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- @normal.club via Instagram
Inspiration, Innovation and Ice Cream
I scream, you scream, we all scream ... you get it.
By Alex Springer
I'm lucky to live in a state that loves ice cream. There are days when it gets so hot during the summer that the only way I can muster up the will to peel myself out of bed and go about my day is to promise myself that I'll get ice cream at some point. Thanks to our local affection for frozen, creamy desserts, I can usually find a spot to cool my jets wherever my day ends up taking me.
If my daily travels happen to take me near Trolley Square (602 S. 700 East), I don't miss a visit to Normal Ice Cream (normal.club), a retro, chrome-fitted van that has taken up residence at the mall's east entrance. Classically trained pastry chef Alexa Norlin, formerly of HSL, opened the truck to explore soft serve ice cream, which has always been one of her passions. Under her creative leadership, the Normal team concocts a rotating list of different housemade soft serve options, all of which eventually end up as part of the truck's Willy Wonka-inspired composed cones.
"Soft serve is ice cream in its natural state," Norlin says as we chat over the phone before Normal opens for the day. "It's the best way to taste flavors, because you're not waiting for part of it to get to the right temperature; it's the best version of ice cream." In addition to Normal's signature cones, their standard cone can be topped with a shell of dark chocolate or dulce de leche—they call it "dulcey dip" (pictured), and it's the best thing to happen to ice cream since the banana split—and each one is a perfect marriage of texture, flavor and frozen refreshment.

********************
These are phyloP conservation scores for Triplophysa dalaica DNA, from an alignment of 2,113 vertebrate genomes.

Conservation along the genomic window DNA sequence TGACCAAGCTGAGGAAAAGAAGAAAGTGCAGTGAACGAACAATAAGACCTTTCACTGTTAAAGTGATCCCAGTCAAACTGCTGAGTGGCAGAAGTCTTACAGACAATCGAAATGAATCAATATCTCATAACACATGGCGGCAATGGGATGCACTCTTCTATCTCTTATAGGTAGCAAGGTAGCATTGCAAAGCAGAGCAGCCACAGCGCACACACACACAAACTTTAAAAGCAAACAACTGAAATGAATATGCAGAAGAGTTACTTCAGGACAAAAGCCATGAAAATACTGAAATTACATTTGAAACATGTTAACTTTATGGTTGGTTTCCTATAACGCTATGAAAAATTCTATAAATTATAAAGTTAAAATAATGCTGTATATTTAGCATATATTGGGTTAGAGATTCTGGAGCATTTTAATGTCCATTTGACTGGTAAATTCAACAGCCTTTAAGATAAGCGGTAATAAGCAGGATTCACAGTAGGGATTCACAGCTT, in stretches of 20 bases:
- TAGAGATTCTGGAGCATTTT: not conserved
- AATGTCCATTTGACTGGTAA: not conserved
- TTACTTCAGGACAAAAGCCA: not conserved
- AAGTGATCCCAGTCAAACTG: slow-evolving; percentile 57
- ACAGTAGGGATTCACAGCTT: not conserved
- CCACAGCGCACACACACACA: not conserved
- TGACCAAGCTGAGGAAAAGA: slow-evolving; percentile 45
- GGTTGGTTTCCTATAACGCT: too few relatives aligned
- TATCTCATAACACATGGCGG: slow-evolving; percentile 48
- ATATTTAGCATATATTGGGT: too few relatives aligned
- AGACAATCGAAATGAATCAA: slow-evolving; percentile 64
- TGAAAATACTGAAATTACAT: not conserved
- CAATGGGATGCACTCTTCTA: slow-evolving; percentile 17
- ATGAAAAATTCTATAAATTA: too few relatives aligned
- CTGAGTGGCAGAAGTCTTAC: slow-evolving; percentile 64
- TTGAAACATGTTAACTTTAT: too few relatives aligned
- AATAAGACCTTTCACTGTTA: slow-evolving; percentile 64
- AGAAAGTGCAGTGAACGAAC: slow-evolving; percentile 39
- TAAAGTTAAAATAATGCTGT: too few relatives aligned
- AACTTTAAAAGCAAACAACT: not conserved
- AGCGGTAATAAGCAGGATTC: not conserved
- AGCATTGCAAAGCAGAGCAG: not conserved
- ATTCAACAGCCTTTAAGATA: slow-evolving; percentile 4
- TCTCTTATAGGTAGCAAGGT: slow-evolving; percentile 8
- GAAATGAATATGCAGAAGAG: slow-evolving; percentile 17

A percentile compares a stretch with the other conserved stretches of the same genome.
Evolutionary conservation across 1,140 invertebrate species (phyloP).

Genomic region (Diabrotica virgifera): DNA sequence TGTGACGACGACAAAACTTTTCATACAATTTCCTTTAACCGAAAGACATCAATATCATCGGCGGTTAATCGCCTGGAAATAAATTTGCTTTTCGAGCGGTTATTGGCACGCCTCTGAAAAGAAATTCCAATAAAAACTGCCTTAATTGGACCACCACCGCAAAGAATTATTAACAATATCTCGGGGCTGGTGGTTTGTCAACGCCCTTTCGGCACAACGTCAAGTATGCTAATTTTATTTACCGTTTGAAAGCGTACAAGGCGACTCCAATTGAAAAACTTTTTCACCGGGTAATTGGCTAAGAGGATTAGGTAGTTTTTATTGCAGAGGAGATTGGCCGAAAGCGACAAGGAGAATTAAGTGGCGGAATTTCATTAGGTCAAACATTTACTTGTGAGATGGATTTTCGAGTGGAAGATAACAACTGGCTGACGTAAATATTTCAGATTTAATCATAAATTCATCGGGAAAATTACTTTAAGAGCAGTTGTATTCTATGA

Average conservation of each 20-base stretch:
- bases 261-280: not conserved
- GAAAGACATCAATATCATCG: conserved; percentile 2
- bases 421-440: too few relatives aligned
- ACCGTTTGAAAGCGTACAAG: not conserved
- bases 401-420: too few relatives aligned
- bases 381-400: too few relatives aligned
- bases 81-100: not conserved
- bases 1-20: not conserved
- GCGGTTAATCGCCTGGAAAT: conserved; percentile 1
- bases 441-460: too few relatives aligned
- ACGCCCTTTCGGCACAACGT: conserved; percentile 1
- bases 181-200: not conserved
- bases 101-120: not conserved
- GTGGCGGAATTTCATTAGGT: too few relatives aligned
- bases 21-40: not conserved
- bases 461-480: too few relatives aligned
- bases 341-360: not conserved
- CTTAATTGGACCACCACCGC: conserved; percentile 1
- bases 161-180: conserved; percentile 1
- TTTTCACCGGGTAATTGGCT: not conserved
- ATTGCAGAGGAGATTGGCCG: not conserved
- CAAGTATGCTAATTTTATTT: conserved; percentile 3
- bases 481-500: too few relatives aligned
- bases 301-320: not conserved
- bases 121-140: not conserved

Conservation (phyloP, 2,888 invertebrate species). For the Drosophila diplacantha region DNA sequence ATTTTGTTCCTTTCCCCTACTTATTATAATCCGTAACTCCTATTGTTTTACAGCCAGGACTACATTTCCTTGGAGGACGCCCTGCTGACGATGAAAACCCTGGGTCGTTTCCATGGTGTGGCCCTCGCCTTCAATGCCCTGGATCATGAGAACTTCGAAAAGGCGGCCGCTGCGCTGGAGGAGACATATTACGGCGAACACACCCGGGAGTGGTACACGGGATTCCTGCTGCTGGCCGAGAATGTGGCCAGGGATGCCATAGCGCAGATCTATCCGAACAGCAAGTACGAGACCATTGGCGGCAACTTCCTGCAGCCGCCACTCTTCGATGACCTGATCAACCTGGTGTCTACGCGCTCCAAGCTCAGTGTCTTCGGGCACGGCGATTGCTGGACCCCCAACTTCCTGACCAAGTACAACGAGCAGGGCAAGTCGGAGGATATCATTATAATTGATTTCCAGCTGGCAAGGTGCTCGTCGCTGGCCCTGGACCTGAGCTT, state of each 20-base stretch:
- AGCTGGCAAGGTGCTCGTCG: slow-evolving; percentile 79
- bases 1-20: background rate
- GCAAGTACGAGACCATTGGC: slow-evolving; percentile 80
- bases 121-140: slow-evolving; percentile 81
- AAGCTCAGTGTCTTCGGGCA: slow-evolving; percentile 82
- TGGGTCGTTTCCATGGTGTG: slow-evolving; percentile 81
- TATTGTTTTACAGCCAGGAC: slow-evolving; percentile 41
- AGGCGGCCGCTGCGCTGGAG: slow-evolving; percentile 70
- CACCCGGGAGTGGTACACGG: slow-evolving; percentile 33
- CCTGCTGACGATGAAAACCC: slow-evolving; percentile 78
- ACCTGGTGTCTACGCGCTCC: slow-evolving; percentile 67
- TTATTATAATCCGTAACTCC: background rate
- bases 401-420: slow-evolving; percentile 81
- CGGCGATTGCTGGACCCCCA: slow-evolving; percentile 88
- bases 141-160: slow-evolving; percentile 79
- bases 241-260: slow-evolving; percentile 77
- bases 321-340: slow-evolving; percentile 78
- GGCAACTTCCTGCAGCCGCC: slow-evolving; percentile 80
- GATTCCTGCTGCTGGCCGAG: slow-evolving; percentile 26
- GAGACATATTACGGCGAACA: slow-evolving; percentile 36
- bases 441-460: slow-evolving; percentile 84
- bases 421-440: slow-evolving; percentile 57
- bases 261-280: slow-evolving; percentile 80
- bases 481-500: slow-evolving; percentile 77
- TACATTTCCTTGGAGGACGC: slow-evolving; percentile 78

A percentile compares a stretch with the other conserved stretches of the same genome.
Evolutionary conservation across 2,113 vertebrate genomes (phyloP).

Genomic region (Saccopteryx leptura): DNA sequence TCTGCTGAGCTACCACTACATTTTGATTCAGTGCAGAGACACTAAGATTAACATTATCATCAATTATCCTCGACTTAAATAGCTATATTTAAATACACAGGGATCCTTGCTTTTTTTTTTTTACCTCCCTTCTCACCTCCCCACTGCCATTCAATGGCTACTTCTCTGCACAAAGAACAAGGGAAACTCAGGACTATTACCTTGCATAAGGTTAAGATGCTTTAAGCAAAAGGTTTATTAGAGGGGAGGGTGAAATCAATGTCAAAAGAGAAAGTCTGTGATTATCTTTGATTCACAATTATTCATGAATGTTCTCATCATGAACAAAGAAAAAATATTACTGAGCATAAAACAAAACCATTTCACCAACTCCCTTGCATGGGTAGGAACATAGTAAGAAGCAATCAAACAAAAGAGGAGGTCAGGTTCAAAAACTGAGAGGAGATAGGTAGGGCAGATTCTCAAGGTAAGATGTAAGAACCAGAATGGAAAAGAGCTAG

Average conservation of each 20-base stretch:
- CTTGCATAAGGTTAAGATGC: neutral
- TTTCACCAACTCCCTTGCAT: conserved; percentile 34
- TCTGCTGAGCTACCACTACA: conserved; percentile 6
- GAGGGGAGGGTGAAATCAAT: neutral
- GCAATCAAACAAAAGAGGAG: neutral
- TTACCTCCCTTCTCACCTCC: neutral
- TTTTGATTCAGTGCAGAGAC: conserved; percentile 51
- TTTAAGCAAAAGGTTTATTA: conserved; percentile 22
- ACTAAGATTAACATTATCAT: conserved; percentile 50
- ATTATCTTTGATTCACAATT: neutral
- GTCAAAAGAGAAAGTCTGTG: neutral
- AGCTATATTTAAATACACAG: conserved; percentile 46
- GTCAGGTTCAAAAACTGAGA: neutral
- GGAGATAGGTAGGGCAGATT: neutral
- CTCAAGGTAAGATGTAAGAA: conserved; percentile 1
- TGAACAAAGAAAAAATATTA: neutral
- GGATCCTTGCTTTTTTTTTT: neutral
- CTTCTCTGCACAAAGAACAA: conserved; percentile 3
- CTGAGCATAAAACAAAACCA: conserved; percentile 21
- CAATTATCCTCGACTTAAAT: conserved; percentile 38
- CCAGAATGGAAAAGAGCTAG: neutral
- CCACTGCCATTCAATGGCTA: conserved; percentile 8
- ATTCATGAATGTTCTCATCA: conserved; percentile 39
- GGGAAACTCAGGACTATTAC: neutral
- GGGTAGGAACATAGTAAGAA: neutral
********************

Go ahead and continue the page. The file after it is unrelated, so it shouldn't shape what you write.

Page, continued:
Now that Normal has gained more of a following, Norlin is hatching plans to start challenging the way people think about soft serve. "This month, I have a composed cone that is olive oil ice cream, dulcey dip and dehydrated Kalamata olives," she says. "A large part of my motto is that people in the food industry have the responsibility to teach others about new flavors, concepts and textures." Norlin likes experimenting with ice cream because of its universal appeal. "You already have people hooked because it's ice cream," she says. "You just have to give people a little bit of a comfort level before you can get super weird."
With temperatures rising and the operation expanding, Norlin just secured a storefront off 100 East and 900 South, which she plans on opening soon. "Trolley Square was great for me because it proved my concept," she says. "Obviously, I always believed in it, but my belief doesn't really transfer to other people unless they see the numbers."
Normal will always have my soft-serve-craving heart, but, given the hot and sweaty months ahead, I needed to establish some ice cream safe houses for every eventuality. What if I find myself way out in West Valley and I'm in need of something chilled and delicious? What if my ice cream urge takes me when I happen to be hanging out with some vegans? These are the things that I think about when summer is inevitably upon us. Here are a few inspired ice cream choices for wherever you happen to find yourself when the temperature gets above 90.
Silvestre's Rolled Ice Cream
Next to soft serve, rolls are my favorite ice cream delivery system. Rolled ice cream places are known for their preparation method. They spread their mixture out on an exceptionally cold surface—sometimes called an anti-griddle—where they proceed to add different toppings. Once it's all nice and flat, they use these big wall-scrapers to chisel it into tightly wound rolls. At first, I thought this was a gimmick; like a twist on the Cold Stone business model. But something wonderful happens during this process, especially when the people making the stuff know that rolled ice cream is the perfect vessel to explore different textures.